When Lành was passing the high stone-built bank, someone was talking to her :
“Excuse me, miss… Could you stop so I would ask you a question?”
Lành blushed and shyly kept going straight. Nothing involved though but Lành felt she was in mourning for him. Having prayed to the Một Hình made me feel relieved. Spiritually, now I belong to his spirit. I should deserve to be with the one that has died courageously. He died to get his revenge. He died so that he wouldn’t have to look down and eat humble pie when being ridiculed. As I’m a girl it wouldn’t matter much if I should get some disadvantage. Is there anyone in the world that deserves it than him? Life is so strange. The singing on the river from the thieves of Ba Cụm was like words of a good fortune teller. My life may be sad but beautiful, and as sweet-smelling as flowers of night blooming jasmine; I’ll be like lady Kiều – no one shall criticize me as an ungrateful girl:
Even though someone is extremely benign
Even though how someone would wheedle me
A lotus in full bloom will decline
I’ll keep my chastity like Nguyệt Nga the great lady.
I’d rather be starved and in rags
Than be immoral to leave bad reputation
I’d rather live in poverty like washrags
Than be like greedy Võ and his daughter so brazen.
Nam had put on the light so that his fellows would see what the insult was. There would be other lights. The light would help someone open his own eyes. And those young men who were practicing martial art in Lò Heo Street would learn how to live. “My heartbreak is of little account as compared to the death of a courageous man.” Lành told herself firmly: “I shall keep my chastity. I must do so. It’s the strong winter wind that knows those hard pine-trees / It’s the strong fire that knows how pure gold is. I’ll stay single for ever, or until I could meet another Nam.” A happy smile came on her lips. In a sudden, the dim lights in front of the Dragon House(13) across the river were blazing like those of the Chợ Quán Electrical Plant when its engines were fed with fresh coal. Lành quickened her pace toward Cầu Chong. It was close to the anchored boat. I should light some incense for him. The breezes from Quai de Belgique were so fresh and cool. At the Cuniac Station the brass band kept performing. The music was resounding as far as the river causing those merchant vessels there bobbing in their sleep. Lành smiled and hurried herself up. A couple of lines from the Vân Tiên verse novel came into her mind :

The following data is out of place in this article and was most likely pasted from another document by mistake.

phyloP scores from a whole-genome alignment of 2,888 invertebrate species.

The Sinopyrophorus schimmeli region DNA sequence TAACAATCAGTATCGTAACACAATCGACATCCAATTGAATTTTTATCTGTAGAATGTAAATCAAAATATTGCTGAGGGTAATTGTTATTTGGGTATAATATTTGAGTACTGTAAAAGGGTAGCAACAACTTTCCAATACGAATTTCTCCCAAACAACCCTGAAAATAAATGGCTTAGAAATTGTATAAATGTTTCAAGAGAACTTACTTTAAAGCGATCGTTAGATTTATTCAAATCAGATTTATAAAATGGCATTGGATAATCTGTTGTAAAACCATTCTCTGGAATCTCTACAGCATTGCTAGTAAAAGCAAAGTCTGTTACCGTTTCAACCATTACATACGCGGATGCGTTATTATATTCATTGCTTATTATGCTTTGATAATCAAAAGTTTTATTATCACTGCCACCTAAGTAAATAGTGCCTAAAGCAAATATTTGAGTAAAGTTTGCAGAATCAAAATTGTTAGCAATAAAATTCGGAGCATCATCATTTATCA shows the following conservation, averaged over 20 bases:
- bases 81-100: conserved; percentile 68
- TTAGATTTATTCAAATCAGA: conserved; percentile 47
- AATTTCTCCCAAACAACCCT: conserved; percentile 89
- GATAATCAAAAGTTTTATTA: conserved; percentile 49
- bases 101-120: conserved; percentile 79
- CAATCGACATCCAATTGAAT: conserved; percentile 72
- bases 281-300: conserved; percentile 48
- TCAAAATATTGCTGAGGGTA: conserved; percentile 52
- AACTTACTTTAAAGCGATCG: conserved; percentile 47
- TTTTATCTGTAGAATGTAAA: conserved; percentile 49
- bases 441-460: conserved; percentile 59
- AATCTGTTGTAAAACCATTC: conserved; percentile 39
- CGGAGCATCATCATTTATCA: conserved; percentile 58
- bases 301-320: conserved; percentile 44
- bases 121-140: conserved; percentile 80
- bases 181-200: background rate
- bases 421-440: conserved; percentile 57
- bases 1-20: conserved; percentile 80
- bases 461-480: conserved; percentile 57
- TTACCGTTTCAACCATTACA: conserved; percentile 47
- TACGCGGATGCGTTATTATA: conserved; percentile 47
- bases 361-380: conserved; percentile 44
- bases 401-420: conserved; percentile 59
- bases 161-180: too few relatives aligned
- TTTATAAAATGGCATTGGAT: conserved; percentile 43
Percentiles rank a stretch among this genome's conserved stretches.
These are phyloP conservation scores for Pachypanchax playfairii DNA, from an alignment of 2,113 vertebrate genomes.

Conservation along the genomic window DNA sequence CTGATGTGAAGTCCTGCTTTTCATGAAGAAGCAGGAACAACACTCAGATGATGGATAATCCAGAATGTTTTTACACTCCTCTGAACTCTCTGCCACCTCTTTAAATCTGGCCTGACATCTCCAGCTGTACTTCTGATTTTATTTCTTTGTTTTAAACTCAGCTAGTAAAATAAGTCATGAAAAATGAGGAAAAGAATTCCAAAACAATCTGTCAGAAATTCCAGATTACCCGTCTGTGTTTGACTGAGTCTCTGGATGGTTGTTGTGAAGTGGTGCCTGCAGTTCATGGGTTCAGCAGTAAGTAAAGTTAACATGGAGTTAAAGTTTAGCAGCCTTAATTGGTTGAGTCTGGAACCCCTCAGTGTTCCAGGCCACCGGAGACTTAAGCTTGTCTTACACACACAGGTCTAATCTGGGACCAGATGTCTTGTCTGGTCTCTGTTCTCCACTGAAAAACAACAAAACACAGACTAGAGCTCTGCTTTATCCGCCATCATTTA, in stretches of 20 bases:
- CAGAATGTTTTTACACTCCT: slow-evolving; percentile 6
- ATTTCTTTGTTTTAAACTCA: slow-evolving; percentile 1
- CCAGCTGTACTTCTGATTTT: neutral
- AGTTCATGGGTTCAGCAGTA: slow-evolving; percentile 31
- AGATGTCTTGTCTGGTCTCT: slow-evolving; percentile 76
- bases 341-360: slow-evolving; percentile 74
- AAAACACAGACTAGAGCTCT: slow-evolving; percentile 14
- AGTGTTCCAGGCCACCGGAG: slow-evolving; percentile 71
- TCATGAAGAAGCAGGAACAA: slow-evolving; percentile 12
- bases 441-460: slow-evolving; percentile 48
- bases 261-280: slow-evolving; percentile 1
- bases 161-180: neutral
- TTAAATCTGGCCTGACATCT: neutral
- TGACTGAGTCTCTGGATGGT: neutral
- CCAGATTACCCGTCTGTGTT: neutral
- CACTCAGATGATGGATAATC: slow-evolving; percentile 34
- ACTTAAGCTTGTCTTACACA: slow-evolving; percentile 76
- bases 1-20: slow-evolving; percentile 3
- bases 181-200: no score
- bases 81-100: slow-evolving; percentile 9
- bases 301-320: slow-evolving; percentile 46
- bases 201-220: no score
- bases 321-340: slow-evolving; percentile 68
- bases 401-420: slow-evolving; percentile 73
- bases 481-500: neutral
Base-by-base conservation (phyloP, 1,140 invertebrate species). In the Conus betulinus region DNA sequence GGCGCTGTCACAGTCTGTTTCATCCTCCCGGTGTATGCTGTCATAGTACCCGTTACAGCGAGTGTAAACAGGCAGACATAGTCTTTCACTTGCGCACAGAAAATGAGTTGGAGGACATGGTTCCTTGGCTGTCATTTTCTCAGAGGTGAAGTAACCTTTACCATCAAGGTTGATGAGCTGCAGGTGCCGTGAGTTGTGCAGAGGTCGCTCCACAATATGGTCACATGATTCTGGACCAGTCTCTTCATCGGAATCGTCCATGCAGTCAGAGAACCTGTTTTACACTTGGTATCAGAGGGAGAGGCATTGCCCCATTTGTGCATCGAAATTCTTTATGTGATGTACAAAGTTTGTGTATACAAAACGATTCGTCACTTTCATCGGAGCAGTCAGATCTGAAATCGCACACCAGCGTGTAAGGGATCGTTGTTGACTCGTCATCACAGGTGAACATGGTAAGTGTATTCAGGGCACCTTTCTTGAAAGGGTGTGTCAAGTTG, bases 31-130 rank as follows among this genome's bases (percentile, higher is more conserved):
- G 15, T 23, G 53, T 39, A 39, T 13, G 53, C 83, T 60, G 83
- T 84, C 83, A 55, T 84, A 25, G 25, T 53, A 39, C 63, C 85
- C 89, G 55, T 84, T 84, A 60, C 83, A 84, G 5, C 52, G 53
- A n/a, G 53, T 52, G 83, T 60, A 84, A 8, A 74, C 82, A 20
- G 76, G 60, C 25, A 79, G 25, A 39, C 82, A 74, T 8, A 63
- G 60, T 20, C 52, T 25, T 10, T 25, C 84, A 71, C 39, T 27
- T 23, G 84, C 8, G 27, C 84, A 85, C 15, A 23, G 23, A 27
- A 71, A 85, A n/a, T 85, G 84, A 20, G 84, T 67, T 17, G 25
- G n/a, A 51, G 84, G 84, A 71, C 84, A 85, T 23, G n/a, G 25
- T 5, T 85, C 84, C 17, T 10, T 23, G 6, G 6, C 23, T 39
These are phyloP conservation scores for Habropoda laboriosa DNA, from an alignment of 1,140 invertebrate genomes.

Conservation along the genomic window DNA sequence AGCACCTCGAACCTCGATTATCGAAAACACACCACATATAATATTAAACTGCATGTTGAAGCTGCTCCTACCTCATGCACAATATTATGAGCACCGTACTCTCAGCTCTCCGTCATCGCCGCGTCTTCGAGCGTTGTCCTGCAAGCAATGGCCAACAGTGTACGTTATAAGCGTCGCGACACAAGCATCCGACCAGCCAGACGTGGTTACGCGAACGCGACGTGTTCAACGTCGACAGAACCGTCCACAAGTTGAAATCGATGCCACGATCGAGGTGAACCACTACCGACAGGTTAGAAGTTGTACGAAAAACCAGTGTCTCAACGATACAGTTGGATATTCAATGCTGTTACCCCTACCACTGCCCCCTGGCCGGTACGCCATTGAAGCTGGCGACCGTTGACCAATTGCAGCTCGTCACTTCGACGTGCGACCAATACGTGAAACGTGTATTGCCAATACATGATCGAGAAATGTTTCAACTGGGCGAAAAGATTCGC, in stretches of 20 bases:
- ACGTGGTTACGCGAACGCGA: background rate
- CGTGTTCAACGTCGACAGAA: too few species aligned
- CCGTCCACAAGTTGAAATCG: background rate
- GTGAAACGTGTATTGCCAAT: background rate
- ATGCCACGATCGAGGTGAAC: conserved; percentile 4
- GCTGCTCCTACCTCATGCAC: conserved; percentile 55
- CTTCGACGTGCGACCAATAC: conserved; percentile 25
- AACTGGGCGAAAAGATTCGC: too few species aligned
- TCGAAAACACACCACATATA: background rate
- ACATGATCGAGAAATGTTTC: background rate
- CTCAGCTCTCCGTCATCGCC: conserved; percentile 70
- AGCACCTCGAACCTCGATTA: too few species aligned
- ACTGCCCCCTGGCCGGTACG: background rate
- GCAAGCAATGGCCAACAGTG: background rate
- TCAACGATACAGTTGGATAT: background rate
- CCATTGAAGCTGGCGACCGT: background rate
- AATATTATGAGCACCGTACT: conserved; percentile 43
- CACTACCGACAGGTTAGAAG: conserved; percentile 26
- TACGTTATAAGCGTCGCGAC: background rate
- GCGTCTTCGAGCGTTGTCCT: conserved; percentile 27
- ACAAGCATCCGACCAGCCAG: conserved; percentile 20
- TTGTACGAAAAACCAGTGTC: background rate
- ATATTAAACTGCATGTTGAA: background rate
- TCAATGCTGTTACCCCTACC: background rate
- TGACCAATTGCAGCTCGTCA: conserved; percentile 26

Men should be honest and faithful to the country
Loyalty and chastity are of women’s morality.